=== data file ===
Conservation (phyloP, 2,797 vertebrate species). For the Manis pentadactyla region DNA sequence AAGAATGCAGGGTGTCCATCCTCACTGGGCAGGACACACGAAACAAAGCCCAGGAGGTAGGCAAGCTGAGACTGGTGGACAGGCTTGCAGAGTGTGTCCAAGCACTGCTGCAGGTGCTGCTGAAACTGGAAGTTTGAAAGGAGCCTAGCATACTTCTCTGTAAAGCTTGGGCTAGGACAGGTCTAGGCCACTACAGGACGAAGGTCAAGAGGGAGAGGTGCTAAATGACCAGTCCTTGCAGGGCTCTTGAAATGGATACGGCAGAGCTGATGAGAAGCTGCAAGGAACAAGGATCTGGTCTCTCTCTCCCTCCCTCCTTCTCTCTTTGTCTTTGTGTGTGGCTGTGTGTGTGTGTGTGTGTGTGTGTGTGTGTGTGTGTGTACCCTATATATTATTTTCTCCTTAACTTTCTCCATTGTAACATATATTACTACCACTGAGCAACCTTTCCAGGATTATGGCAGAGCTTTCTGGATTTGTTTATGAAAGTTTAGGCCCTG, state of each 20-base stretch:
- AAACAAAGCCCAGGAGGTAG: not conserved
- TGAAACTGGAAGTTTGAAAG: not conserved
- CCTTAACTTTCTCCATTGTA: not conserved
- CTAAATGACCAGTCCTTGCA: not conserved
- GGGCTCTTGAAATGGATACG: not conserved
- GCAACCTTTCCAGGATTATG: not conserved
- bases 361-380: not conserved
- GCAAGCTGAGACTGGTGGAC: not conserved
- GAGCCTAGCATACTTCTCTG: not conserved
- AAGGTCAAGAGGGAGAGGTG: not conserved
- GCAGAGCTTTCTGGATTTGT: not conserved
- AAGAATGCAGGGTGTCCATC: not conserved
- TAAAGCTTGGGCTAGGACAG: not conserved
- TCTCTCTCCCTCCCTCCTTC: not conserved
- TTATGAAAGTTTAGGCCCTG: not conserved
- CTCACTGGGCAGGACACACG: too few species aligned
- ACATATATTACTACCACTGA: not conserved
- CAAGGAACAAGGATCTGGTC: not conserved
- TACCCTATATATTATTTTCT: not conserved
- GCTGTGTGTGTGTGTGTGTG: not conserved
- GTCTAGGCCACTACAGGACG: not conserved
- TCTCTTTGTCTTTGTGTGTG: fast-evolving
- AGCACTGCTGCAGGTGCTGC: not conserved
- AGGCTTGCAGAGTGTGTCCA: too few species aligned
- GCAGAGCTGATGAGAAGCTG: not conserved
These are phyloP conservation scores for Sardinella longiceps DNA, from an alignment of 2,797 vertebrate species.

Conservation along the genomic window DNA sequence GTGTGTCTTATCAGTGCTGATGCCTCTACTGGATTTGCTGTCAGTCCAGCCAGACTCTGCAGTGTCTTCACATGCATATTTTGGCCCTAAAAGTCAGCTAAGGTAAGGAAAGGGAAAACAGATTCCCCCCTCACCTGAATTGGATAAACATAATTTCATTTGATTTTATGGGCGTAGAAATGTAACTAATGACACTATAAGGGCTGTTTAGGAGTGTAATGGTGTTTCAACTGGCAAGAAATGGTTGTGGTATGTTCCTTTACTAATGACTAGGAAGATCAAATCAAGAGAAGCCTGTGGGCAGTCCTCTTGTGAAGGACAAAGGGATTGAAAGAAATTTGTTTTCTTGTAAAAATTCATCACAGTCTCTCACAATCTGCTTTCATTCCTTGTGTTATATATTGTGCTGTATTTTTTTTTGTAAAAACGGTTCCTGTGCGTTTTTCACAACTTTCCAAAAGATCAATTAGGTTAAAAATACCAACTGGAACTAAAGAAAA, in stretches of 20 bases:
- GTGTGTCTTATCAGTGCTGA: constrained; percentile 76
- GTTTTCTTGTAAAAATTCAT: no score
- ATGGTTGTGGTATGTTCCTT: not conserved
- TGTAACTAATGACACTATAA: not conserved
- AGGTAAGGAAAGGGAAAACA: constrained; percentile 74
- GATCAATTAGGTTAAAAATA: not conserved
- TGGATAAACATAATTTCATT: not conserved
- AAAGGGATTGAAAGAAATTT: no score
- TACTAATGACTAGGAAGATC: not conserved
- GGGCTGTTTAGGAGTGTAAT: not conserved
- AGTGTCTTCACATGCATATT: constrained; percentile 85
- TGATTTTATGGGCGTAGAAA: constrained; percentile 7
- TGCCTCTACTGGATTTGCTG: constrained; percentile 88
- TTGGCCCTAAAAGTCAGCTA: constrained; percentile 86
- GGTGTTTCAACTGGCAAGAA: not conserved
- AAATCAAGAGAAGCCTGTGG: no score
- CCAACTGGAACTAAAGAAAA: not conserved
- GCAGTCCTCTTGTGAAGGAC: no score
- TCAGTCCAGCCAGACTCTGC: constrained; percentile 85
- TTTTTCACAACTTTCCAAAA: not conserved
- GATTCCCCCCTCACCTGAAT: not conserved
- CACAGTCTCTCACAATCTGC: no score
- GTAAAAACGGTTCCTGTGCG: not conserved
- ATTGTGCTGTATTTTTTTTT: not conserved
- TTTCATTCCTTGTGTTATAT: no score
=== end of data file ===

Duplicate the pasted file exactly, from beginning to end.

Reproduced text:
Conservation (phyloP, 2,797 vertebrate species). For the Manis pentadactyla region DNA sequence AAGAATGCAGGGTGTCCATCCTCACTGGGCAGGACACACGAAACAAAGCCCAGGAGGTAGGCAAGCTGAGACTGGTGGACAGGCTTGCAGAGTGTGTCCAAGCACTGCTGCAGGTGCTGCTGAAACTGGAAGTTTGAAAGGAGCCTAGCATACTTCTCTGTAAAGCTTGGGCTAGGACAGGTCTAGGCCACTACAGGACGAAGGTCAAGAGGGAGAGGTGCTAAATGACCAGTCCTTGCAGGGCTCTTGAAATGGATACGGCAGAGCTGATGAGAAGCTGCAAGGAACAAGGATCTGGTCTCTCTCTCCCTCCCTCCTTCTCTCTTTGTCTTTGTGTGTGGCTGTGTGTGTGTGTGTGTGTGTGTGTGTGTGTGTGTGTGTACCCTATATATTATTTTCTCCTTAACTTTCTCCATTGTAACATATATTACTACCACTGAGCAACCTTTCCAGGATTATGGCAGAGCTTTCTGGATTTGTTTATGAAAGTTTAGGCCCTG, state of each 20-base stretch:
- AAACAAAGCCCAGGAGGTAG: not conserved
- TGAAACTGGAAGTTTGAAAG: not conserved
- CCTTAACTTTCTCCATTGTA: not conserved
- CTAAATGACCAGTCCTTGCA: not conserved
- GGGCTCTTGAAATGGATACG: not conserved
- GCAACCTTTCCAGGATTATG: not conserved
- bases 361-380: not conserved
- GCAAGCTGAGACTGGTGGAC: not conserved
- GAGCCTAGCATACTTCTCTG: not conserved
- AAGGTCAAGAGGGAGAGGTG: not conserved
- GCAGAGCTTTCTGGATTTGT: not conserved
- AAGAATGCAGGGTGTCCATC: not conserved
- TAAAGCTTGGGCTAGGACAG: not conserved
- TCTCTCTCCCTCCCTCCTTC: not conserved
- TTATGAAAGTTTAGGCCCTG: not conserved
- CTCACTGGGCAGGACACACG: too few species aligned
- ACATATATTACTACCACTGA: not conserved
- CAAGGAACAAGGATCTGGTC: not conserved
- TACCCTATATATTATTTTCT: not conserved
- GCTGTGTGTGTGTGTGTGTG: not conserved
- GTCTAGGCCACTACAGGACG: not conserved
- TCTCTTTGTCTTTGTGTGTG: fast-evolving
- AGCACTGCTGCAGGTGCTGC: not conserved
- AGGCTTGCAGAGTGTGTCCA: too few species aligned
- GCAGAGCTGATGAGAAGCTG: not conserved
These are phyloP conservation scores for Sardinella longiceps DNA, from an alignment of 2,797 vertebrate species.

Conservation along the genomic window DNA sequence GTGTGTCTTATCAGTGCTGATGCCTCTACTGGATTTGCTGTCAGTCCAGCCAGACTCTGCAGTGTCTTCACATGCATATTTTGGCCCTAAAAGTCAGCTAAGGTAAGGAAAGGGAAAACAGATTCCCCCCTCACCTGAATTGGATAAACATAATTTCATTTGATTTTATGGGCGTAGAAATGTAACTAATGACACTATAAGGGCTGTTTAGGAGTGTAATGGTGTTTCAACTGGCAAGAAATGGTTGTGGTATGTTCCTTTACTAATGACTAGGAAGATCAAATCAAGAGAAGCCTGTGGGCAGTCCTCTTGTGAAGGACAAAGGGATTGAAAGAAATTTGTTTTCTTGTAAAAATTCATCACAGTCTCTCACAATCTGCTTTCATTCCTTGTGTTATATATTGTGCTGTATTTTTTTTTGTAAAAACGGTTCCTGTGCGTTTTTCACAACTTTCCAAAAGATCAATTAGGTTAAAAATACCAACTGGAACTAAAGAAAA, in stretches of 20 bases:
- GTGTGTCTTATCAGTGCTGA: constrained; percentile 76
- GTTTTCTTGTAAAAATTCAT: no score
- ATGGTTGTGGTATGTTCCTT: not conserved
- TGTAACTAATGACACTATAA: not conserved
- AGGTAAGGAAAGGGAAAACA: constrained; percentile 74
- GATCAATTAGGTTAAAAATA: not conserved
- TGGATAAACATAATTTCATT: not conserved
- AAAGGGATTGAAAGAAATTT: no score
- TACTAATGACTAGGAAGATC: not conserved
- GGGCTGTTTAGGAGTGTAAT: not conserved
- AGTGTCTTCACATGCATATT: constrained; percentile 85
- TGATTTTATGGGCGTAGAAA: constrained; percentile 7
- TGCCTCTACTGGATTTGCTG: constrained; percentile 88
- TTGGCCCTAAAAGTCAGCTA: constrained; percentile 86
- GGTGTTTCAACTGGCAAGAA: not conserved
- AAATCAAGAGAAGCCTGTGG: no score
- CCAACTGGAACTAAAGAAAA: not conserved
- GCAGTCCTCTTGTGAAGGAC: no score
- TCAGTCCAGCCAGACTCTGC: constrained; percentile 85
- TTTTTCACAACTTTCCAAAA: not conserved
- GATTCCCCCCTCACCTGAAT: not conserved
- CACAGTCTCTCACAATCTGC: no score
- GTAAAAACGGTTCCTGTGCG: not conserved
- ATTGTGCTGTATTTTTTTTT: not conserved
- TTTCATTCCTTGTGTTATAT: no score